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Forbes has a piece about Amazon's decision, after decades of assaulting the traditional bricks-and-mortar business model, to begin investing itself in the more earthbound/traditional forma of retailing - not just with Amazon Books stores, but also now with what is rumored to be a chain of "grocery stores and drive-in curbside locations for pick-up services."

The question is, "Why would Amazon choose to contaminate its highly efficient high-growth e-commerce model with traditional, scale-bound retail outlets? ... But whatever led Amazon to expand its physical presence offline can’t be incremental revenue alone. Amazon has already developed numerous network businesses over the years, including companies that offer video streaming, enterprise cloud computing (AWS), e-book and audiobook libraries, and in its latest foray, music streaming. What could be a rational justification for Amazon to go brick-and-mortar now?"

The story suggests that Amazon must see Walmart physical presence, especially once combined with the potential offered by its new Jet acquisition, as being a significant threat to its ability to disrupt and dominate the grocery business.

"Amazon’s one-hour delivery service is economically viable only in the denser, urban neighborhood," the story says. "However smart its algorithm is in offering discounts, recommending products, and showing ads, Amazon still lacks knowledge about shoppers’ experience in the grocery aisles. Yet bridging that knowledge gap is becoming increasingly important, as Wal-Mart is blurring the boundary between online and offline.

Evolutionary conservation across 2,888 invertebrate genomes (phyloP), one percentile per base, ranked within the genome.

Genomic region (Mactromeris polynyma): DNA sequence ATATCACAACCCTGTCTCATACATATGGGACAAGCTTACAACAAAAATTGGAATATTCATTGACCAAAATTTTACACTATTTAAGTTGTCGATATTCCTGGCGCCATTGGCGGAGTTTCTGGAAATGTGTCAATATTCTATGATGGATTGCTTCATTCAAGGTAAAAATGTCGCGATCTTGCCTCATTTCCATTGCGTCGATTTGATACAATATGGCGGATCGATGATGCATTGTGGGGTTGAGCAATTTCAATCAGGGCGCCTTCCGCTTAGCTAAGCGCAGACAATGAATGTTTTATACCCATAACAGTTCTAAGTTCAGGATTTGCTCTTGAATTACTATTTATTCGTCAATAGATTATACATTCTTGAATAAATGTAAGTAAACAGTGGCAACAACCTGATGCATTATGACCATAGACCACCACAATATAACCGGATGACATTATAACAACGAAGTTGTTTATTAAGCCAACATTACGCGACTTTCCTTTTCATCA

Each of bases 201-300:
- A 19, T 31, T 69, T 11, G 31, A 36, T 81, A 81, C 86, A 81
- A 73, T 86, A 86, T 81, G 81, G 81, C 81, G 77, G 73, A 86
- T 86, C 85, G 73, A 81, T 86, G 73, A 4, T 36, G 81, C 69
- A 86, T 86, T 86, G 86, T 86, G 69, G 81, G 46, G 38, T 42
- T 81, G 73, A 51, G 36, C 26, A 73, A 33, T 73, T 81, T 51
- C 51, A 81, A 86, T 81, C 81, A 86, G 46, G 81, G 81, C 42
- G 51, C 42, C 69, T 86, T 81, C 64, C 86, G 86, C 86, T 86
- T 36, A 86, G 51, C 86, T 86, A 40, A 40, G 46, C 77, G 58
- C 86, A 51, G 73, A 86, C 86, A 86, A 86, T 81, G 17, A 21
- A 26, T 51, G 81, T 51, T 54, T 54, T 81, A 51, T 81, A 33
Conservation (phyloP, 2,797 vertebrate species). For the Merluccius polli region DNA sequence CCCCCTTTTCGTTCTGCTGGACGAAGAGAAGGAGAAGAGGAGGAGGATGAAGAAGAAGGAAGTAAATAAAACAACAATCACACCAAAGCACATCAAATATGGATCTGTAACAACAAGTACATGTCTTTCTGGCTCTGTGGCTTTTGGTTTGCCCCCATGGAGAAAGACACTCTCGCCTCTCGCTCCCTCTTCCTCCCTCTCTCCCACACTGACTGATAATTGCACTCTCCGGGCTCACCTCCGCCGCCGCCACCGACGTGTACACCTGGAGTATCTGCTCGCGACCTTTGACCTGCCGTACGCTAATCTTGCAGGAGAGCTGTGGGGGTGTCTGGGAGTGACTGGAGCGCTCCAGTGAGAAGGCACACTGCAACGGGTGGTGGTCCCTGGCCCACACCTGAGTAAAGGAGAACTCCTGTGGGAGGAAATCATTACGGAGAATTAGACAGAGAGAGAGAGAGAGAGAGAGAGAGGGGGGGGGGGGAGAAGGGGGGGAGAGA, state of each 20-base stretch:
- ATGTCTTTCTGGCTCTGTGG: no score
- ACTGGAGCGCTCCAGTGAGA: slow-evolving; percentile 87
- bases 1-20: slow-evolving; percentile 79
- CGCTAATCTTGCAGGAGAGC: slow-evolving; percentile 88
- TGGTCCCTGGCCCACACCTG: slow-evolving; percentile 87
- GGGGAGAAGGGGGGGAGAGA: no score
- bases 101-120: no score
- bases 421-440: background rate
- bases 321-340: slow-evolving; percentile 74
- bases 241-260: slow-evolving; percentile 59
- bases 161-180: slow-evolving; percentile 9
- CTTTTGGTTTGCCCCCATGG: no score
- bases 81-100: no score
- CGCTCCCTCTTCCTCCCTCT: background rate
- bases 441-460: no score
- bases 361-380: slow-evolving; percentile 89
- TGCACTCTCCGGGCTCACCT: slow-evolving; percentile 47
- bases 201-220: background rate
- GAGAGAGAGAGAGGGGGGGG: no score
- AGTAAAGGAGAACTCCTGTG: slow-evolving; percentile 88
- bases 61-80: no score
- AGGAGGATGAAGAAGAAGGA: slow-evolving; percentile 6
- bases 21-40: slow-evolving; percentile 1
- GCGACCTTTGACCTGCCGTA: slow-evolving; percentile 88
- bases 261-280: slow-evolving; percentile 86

"To be sure, running physical outlets is not one of Amazon’s core competencies. But neither is running physical bookstores. When the company opened its first bookstore last year, visitors noticed a number of unusual tweaks: each book is positioned with its cover exposed, rather than showing its spine like in a traditional store. In addition, small black cards placed below each book provide customer review data pulled from Amazon’s website."

And so the question remains, what "tweaks" will Amazon apply to any grocery store format it might open ... and how will it look to apply a traditionally algorithm-based approach to retailing in a far more traditional setting.

Stay tuned.
KC's View:
I think one of my complaints about the new "365 by Whole Foods" format was that it did not take enough chances ... and that in playing it a little bit safe, it actually managed not to achieve its stated goals of offering a more millennial-friendly experience at clearly lower prices. I mention this here because I think one of the things Amazon has to be careful about is not playing it too safe with these new grocery stores.

Not that this is likely to happen. The Forbes quotes Amazon CEO Jeff Bezos as once saying, “I’ve made billions of dollars of failures at Amazon.com. Literally. What matters is companies that don’t continue to experiment or embrace failure eventually get in the position where the only thing they can do is make a Hail Mary bet at the end of their corporate existence. I don’t believe in bet-the-company bets.”